We Want to Hear Your Views
JBHE now features an interactive poll at Please visit the site and take part in our weekly poll on an important issue of concern to African Americans in higher education. (click to cast your vote)

Blacks Make Up a Tiny Percentage of the U.S. Families With the Highest Incomes: This Limits the Higher Education Opportunities of African Americans
Families at the top of the income pyramid in the United States have far more options in securing higher education for their children. When money is not an obstacle, students from high-income families have a wide range of options. New census statistics show that families in the highest category are disproportionately white. (click to read more)

Colgate Reports Significant Increase in Black First-Year Students
Colgate University in Hamilton, New York, is reporting a large 51 percent increase in black first-year students this fall. This year there are 62 black freshmen at Colgate, comprising 7.3 percent of the incoming class. In the fall of 2009 there were 41 black freshmen at Colgate. One reason for the increase was a significantly higher black student yield, due in large part to a higher number of qualified black students who applied to Colgate's early decision admissions plan. (click to read more)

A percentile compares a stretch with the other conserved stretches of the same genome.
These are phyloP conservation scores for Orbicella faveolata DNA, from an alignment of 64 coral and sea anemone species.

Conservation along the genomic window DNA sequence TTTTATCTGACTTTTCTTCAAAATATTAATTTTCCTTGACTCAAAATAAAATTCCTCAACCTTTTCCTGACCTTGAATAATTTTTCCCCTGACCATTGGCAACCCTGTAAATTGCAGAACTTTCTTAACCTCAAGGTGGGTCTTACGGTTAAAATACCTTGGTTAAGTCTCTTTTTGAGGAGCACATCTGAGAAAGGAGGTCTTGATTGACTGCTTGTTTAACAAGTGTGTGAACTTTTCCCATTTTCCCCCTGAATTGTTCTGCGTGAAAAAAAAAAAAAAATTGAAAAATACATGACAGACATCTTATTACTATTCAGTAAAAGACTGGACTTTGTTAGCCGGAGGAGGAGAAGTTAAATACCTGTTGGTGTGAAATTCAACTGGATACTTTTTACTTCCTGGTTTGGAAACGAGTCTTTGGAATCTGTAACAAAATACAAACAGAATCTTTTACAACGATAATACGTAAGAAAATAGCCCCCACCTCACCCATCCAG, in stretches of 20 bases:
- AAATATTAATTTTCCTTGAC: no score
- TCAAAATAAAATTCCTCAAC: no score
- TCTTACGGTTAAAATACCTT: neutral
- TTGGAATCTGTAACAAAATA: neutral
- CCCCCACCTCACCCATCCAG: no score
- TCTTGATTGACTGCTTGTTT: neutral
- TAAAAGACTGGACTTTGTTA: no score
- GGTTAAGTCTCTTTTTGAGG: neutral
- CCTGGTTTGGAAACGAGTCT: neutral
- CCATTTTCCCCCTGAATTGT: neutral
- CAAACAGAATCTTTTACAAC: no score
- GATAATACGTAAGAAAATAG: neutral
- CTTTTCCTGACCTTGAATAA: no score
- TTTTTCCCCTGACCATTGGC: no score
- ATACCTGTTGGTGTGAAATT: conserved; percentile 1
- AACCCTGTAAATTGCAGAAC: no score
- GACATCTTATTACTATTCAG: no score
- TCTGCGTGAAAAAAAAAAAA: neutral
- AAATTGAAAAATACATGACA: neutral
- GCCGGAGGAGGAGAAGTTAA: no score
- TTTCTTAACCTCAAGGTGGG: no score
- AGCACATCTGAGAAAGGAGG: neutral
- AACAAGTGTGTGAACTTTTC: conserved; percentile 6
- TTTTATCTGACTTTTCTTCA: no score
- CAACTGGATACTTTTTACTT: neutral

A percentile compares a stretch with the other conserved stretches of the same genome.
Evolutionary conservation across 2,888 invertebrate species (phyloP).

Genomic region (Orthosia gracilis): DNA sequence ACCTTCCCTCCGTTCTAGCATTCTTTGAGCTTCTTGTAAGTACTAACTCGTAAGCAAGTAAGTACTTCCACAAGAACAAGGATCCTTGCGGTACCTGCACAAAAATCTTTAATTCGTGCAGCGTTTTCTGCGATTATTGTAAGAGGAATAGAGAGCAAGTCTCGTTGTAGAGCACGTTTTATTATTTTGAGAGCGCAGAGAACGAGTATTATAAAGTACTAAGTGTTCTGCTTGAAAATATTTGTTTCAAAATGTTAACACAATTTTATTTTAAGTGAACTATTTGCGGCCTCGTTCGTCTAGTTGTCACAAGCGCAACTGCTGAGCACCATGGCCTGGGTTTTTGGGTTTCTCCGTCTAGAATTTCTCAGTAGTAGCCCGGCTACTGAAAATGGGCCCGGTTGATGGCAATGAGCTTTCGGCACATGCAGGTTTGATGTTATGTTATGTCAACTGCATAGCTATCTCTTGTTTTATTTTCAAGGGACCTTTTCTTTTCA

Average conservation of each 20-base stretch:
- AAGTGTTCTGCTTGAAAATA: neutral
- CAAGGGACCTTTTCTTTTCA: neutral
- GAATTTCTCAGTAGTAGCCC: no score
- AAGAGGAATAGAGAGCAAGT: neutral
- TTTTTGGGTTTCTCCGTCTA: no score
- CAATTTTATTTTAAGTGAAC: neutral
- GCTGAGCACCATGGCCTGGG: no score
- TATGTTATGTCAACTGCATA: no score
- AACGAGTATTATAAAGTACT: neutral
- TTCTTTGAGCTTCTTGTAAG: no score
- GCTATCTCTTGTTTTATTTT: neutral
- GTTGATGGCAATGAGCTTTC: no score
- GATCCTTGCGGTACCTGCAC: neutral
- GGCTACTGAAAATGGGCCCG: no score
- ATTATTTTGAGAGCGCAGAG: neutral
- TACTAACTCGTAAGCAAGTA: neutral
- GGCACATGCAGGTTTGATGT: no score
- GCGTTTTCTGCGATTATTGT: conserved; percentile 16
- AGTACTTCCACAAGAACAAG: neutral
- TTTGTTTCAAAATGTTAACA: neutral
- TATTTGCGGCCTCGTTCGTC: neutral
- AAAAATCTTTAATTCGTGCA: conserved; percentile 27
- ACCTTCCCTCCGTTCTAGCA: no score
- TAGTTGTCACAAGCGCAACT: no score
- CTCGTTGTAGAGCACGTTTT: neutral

Radford University to Rename a Building That Honors a White Supremacist

Radford University in Virginia has decided to rename Powell Hall, a building on campus that houses the music and art departments. The building, which opened in 1967, was named after John Powell, a pianist and composer, who had died in 1963. But Powell was also a white supremacist. He was the founder of the White Top Folk Festival that was created to honor the music of the white race. (click to read more)

The New President of Historically Black Shaw University
Irma McClaurin was appointed the 15th president of Shaw University, the historically black educational institution in Raleigh, North Carolina. She was an associate vice president at the University of Minnesota. (click to read more)

Colonel Reb Finally Put to Rest
It has been seven years since Colonel Reb, the mascot of the University of Mississippi, patrolled the sidelines at football games. But it was not until this year that the university banned the sale of licensed merchandise that included the image of Colonel Reb. (click to read more)

Race Relations on Campus Database
Periodically, JBHE Weekly Bulletin will publish a selection of racial incidents that have occurred on the campuses of colleges and universities. Click through to our website for the latest incidents. (click to read more)

In Memoriam
Frank J. Toland Sr., a longtime professor of African-American and southern history at Tuskegee University in Alabama, has died at the age of 90. (click to read more)

Honors and Awards
Chester Pittman • Anne Wimbush Watts • Ivory V. Nelson (click to read more)